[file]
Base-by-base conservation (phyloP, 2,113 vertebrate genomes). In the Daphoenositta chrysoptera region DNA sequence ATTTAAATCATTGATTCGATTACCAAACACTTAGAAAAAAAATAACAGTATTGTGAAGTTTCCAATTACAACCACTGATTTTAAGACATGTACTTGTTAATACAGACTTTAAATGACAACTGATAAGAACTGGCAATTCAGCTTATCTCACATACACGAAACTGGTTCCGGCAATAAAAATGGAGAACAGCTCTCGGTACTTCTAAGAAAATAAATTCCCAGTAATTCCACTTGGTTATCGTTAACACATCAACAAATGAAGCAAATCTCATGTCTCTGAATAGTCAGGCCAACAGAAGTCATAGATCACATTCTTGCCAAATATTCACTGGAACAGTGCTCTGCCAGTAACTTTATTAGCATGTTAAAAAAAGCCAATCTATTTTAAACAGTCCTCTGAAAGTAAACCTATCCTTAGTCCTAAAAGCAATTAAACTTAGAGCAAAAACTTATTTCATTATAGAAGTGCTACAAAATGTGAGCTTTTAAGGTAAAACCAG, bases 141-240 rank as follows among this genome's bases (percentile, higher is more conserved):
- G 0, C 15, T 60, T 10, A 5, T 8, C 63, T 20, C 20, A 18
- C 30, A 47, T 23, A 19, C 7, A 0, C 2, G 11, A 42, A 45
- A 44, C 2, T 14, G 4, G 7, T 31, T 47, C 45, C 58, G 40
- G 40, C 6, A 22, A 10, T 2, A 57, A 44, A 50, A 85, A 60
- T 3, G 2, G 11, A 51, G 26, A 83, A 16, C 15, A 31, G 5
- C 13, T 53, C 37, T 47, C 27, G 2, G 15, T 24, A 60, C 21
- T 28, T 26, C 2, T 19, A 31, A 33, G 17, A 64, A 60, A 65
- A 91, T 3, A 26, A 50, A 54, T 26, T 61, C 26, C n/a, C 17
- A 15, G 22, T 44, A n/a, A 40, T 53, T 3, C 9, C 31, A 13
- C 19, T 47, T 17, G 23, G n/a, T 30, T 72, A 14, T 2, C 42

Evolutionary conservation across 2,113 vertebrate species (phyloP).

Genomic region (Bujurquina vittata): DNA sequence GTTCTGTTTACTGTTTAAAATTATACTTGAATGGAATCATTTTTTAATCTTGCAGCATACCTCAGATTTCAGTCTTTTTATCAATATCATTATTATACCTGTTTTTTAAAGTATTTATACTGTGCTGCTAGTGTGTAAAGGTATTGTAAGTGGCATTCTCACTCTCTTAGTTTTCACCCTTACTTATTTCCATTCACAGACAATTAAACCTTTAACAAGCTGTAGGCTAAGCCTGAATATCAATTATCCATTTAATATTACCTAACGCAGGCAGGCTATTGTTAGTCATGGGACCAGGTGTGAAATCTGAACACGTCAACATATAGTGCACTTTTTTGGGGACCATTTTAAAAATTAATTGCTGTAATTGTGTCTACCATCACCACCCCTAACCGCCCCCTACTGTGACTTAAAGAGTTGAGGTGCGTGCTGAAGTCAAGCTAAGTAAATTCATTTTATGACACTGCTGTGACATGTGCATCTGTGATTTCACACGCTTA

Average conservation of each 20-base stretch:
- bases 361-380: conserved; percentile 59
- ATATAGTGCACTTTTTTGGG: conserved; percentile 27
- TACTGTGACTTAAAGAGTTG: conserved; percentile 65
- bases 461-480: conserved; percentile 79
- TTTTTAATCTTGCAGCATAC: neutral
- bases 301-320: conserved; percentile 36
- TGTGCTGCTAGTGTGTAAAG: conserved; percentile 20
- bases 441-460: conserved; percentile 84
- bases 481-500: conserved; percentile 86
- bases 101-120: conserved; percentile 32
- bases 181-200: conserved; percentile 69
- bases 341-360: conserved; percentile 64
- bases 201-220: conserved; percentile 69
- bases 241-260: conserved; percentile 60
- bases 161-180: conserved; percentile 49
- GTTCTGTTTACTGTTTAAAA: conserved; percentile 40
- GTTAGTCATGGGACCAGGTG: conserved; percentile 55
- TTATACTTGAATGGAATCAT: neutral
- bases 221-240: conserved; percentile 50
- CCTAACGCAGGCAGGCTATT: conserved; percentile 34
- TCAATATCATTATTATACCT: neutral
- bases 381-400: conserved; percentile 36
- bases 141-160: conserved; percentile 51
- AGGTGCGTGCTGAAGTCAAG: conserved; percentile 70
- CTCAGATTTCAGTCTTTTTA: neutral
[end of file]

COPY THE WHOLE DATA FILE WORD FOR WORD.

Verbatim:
Base-by-base conservation (phyloP, 2,113 vertebrate genomes). In the Daphoenositta chrysoptera region DNA sequence ATTTAAATCATTGATTCGATTACCAAACACTTAGAAAAAAAATAACAGTATTGTGAAGTTTCCAATTACAACCACTGATTTTAAGACATGTACTTGTTAATACAGACTTTAAATGACAACTGATAAGAACTGGCAATTCAGCTTATCTCACATACACGAAACTGGTTCCGGCAATAAAAATGGAGAACAGCTCTCGGTACTTCTAAGAAAATAAATTCCCAGTAATTCCACTTGGTTATCGTTAACACATCAACAAATGAAGCAAATCTCATGTCTCTGAATAGTCAGGCCAACAGAAGTCATAGATCACATTCTTGCCAAATATTCACTGGAACAGTGCTCTGCCAGTAACTTTATTAGCATGTTAAAAAAAGCCAATCTATTTTAAACAGTCCTCTGAAAGTAAACCTATCCTTAGTCCTAAAAGCAATTAAACTTAGAGCAAAAACTTATTTCATTATAGAAGTGCTACAAAATGTGAGCTTTTAAGGTAAAACCAG, bases 141-240 rank as follows among this genome's bases (percentile, higher is more conserved):
- G 0, C 15, T 60, T 10, A 5, T 8, C 63, T 20, C 20, A 18
- C 30, A 47, T 23, A 19, C 7, A 0, C 2, G 11, A 42, A 45
- A 44, C 2, T 14, G 4, G 7, T 31, T 47, C 45, C 58, G 40
- G 40, C 6, A 22, A 10, T 2, A 57, A 44, A 50, A 85, A 60
- T 3, G 2, G 11, A 51, G 26, A 83, A 16, C 15, A 31, G 5
- C 13, T 53, C 37, T 47, C 27, G 2, G 15, T 24, A 60, C 21
- T 28, T 26, C 2, T 19, A 31, A 33, G 17, A 64, A 60, A 65
- A 91, T 3, A 26, A 50, A 54, T 26, T 61, C 26, C n/a, C 17
- A 15, G 22, T 44, A n/a, A 40, T 53, T 3, C 9, C 31, A 13
- C 19, T 47, T 17, G 23, G n/a, T 30, T 72, A 14, T 2, C 42

Evolutionary conservation across 2,113 vertebrate species (phyloP).

Genomic region (Bujurquina vittata): DNA sequence GTTCTGTTTACTGTTTAAAATTATACTTGAATGGAATCATTTTTTAATCTTGCAGCATACCTCAGATTTCAGTCTTTTTATCAATATCATTATTATACCTGTTTTTTAAAGTATTTATACTGTGCTGCTAGTGTGTAAAGGTATTGTAAGTGGCATTCTCACTCTCTTAGTTTTCACCCTTACTTATTTCCATTCACAGACAATTAAACCTTTAACAAGCTGTAGGCTAAGCCTGAATATCAATTATCCATTTAATATTACCTAACGCAGGCAGGCTATTGTTAGTCATGGGACCAGGTGTGAAATCTGAACACGTCAACATATAGTGCACTTTTTTGGGGACCATTTTAAAAATTAATTGCTGTAATTGTGTCTACCATCACCACCCCTAACCGCCCCCTACTGTGACTTAAAGAGTTGAGGTGCGTGCTGAAGTCAAGCTAAGTAAATTCATTTTATGACACTGCTGTGACATGTGCATCTGTGATTTCACACGCTTA

Average conservation of each 20-base stretch:
- bases 361-380: conserved; percentile 59
- ATATAGTGCACTTTTTTGGG: conserved; percentile 27
- TACTGTGACTTAAAGAGTTG: conserved; percentile 65
- bases 461-480: conserved; percentile 79
- TTTTTAATCTTGCAGCATAC: neutral
- bases 301-320: conserved; percentile 36
- TGTGCTGCTAGTGTGTAAAG: conserved; percentile 20
- bases 441-460: conserved; percentile 84
- bases 481-500: conserved; percentile 86
- bases 101-120: conserved; percentile 32
- bases 181-200: conserved; percentile 69
- bases 341-360: conserved; percentile 64
- bases 201-220: conserved; percentile 69
- bases 241-260: conserved; percentile 60
- bases 161-180: conserved; percentile 49
- GTTCTGTTTACTGTTTAAAA: conserved; percentile 40
- GTTAGTCATGGGACCAGGTG: conserved; percentile 55
- TTATACTTGAATGGAATCAT: neutral
- bases 221-240: conserved; percentile 50
- CCTAACGCAGGCAGGCTATT: conserved; percentile 34
- TCAATATCATTATTATACCT: neutral
- bases 381-400: conserved; percentile 36
- bases 141-160: conserved; percentile 51
- AGGTGCGTGCTGAAGTCAAG: conserved; percentile 70
- CTCAGATTTCAGTCTTTTTA: neutral